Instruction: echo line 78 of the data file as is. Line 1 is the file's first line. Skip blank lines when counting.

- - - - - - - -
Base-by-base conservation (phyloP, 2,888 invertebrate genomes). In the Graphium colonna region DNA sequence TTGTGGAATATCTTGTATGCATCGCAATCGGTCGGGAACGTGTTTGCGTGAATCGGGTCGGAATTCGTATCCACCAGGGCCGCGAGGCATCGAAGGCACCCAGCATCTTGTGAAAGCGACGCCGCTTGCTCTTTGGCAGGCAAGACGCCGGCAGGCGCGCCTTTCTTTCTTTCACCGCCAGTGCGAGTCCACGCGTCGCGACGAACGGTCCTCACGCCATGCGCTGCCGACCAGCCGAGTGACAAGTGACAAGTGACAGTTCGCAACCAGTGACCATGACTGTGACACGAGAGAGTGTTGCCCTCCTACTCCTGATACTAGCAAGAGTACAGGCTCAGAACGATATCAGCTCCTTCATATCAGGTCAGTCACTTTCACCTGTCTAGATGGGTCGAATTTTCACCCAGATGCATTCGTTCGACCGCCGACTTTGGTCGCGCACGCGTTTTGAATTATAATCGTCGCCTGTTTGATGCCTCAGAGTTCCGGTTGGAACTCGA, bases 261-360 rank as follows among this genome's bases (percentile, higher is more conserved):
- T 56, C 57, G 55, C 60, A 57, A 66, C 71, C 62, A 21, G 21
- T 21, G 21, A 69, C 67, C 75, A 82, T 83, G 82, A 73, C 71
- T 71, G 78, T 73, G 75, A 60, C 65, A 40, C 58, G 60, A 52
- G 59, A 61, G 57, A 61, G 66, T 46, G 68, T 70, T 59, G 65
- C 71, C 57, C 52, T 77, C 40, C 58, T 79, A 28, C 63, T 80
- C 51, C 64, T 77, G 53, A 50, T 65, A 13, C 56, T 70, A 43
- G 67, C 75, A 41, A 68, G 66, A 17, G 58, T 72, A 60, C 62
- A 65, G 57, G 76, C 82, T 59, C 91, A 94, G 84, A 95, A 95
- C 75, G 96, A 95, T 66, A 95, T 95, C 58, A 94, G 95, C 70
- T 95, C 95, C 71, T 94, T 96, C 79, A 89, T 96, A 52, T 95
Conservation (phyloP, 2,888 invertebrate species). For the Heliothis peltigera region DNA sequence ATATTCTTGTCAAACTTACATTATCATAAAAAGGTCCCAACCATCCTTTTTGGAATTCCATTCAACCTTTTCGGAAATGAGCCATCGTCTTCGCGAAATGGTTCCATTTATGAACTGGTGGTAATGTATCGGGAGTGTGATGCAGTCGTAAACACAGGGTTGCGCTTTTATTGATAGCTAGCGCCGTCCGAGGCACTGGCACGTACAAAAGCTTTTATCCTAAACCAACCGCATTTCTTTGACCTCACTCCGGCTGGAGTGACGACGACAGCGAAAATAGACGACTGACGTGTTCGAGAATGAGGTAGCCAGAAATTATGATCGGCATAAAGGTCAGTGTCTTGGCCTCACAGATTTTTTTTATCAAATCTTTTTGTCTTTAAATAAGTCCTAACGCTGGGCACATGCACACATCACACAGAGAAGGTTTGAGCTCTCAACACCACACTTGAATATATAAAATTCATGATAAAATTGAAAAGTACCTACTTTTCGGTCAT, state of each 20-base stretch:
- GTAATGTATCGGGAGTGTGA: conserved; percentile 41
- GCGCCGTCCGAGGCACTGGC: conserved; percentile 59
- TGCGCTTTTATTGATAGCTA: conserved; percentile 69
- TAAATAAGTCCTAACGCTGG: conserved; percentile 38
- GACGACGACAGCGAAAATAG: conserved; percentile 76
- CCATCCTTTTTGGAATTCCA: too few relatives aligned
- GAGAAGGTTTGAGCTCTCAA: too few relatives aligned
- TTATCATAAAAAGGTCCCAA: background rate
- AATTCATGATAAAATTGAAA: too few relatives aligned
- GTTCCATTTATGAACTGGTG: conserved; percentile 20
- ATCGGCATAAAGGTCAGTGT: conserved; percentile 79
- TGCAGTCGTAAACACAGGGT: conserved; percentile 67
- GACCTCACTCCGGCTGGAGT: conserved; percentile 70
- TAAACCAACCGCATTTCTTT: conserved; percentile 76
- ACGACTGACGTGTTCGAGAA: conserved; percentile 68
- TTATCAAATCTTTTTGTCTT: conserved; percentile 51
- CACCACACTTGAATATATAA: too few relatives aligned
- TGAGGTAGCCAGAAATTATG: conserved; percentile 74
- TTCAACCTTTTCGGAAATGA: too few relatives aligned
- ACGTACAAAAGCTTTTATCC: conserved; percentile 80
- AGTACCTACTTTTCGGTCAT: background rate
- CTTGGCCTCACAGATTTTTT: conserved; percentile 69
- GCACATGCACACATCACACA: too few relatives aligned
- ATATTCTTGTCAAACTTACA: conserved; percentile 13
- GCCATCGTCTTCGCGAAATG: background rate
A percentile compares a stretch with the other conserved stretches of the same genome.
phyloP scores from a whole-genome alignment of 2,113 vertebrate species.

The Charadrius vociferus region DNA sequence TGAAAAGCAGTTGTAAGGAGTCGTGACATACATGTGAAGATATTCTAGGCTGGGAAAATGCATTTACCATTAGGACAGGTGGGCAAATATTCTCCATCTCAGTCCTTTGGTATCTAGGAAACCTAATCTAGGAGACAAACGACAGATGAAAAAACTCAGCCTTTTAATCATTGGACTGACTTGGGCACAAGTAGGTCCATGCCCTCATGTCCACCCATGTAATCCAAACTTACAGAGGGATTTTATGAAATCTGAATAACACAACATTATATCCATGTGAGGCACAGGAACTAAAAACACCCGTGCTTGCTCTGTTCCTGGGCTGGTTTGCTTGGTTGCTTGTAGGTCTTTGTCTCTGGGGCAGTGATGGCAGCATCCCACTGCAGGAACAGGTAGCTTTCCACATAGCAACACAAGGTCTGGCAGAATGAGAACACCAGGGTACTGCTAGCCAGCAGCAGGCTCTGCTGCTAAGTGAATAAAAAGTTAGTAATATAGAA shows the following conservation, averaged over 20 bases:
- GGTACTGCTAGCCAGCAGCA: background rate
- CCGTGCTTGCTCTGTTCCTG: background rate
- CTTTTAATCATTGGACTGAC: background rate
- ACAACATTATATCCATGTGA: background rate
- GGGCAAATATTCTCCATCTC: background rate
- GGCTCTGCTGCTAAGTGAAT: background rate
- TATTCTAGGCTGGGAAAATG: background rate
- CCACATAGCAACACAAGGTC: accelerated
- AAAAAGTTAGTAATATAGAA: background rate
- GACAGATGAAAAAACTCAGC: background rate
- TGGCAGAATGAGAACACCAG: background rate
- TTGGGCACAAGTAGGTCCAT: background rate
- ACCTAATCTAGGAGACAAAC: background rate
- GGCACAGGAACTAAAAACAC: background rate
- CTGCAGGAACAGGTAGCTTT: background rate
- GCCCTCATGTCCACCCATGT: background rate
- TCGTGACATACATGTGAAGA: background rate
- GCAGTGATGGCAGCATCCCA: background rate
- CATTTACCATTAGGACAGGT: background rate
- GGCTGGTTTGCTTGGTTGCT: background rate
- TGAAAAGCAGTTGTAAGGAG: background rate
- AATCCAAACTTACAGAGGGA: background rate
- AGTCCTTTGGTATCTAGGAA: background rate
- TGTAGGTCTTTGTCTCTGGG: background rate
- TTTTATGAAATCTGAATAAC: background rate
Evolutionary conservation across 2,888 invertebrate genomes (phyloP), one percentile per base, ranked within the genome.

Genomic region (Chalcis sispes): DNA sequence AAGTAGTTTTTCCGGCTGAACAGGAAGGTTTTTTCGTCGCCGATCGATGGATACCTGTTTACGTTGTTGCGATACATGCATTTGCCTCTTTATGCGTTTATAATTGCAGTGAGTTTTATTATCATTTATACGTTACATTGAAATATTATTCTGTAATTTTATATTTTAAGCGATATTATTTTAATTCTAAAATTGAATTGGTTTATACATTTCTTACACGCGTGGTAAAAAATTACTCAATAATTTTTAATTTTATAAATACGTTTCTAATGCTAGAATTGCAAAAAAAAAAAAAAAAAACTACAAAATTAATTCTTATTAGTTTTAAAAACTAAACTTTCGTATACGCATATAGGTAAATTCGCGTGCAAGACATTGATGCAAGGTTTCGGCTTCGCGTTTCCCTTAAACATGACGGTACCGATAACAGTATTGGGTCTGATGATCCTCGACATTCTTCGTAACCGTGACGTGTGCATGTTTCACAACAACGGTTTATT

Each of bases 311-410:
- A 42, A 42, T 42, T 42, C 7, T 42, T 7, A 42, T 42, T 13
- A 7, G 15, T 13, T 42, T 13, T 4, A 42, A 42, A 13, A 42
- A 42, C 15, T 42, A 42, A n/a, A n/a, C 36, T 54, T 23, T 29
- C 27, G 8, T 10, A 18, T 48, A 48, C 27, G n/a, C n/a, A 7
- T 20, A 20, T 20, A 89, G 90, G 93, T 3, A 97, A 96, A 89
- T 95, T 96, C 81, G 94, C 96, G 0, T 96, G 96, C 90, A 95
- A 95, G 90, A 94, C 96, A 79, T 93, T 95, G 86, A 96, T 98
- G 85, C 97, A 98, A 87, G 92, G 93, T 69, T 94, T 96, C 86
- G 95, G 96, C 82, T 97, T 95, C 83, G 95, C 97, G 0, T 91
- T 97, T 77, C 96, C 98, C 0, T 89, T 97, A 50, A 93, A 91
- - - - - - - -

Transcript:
- T 97, T 77, C 96, C 98, C 0, T 89, T 97, A 50, A 93, A 91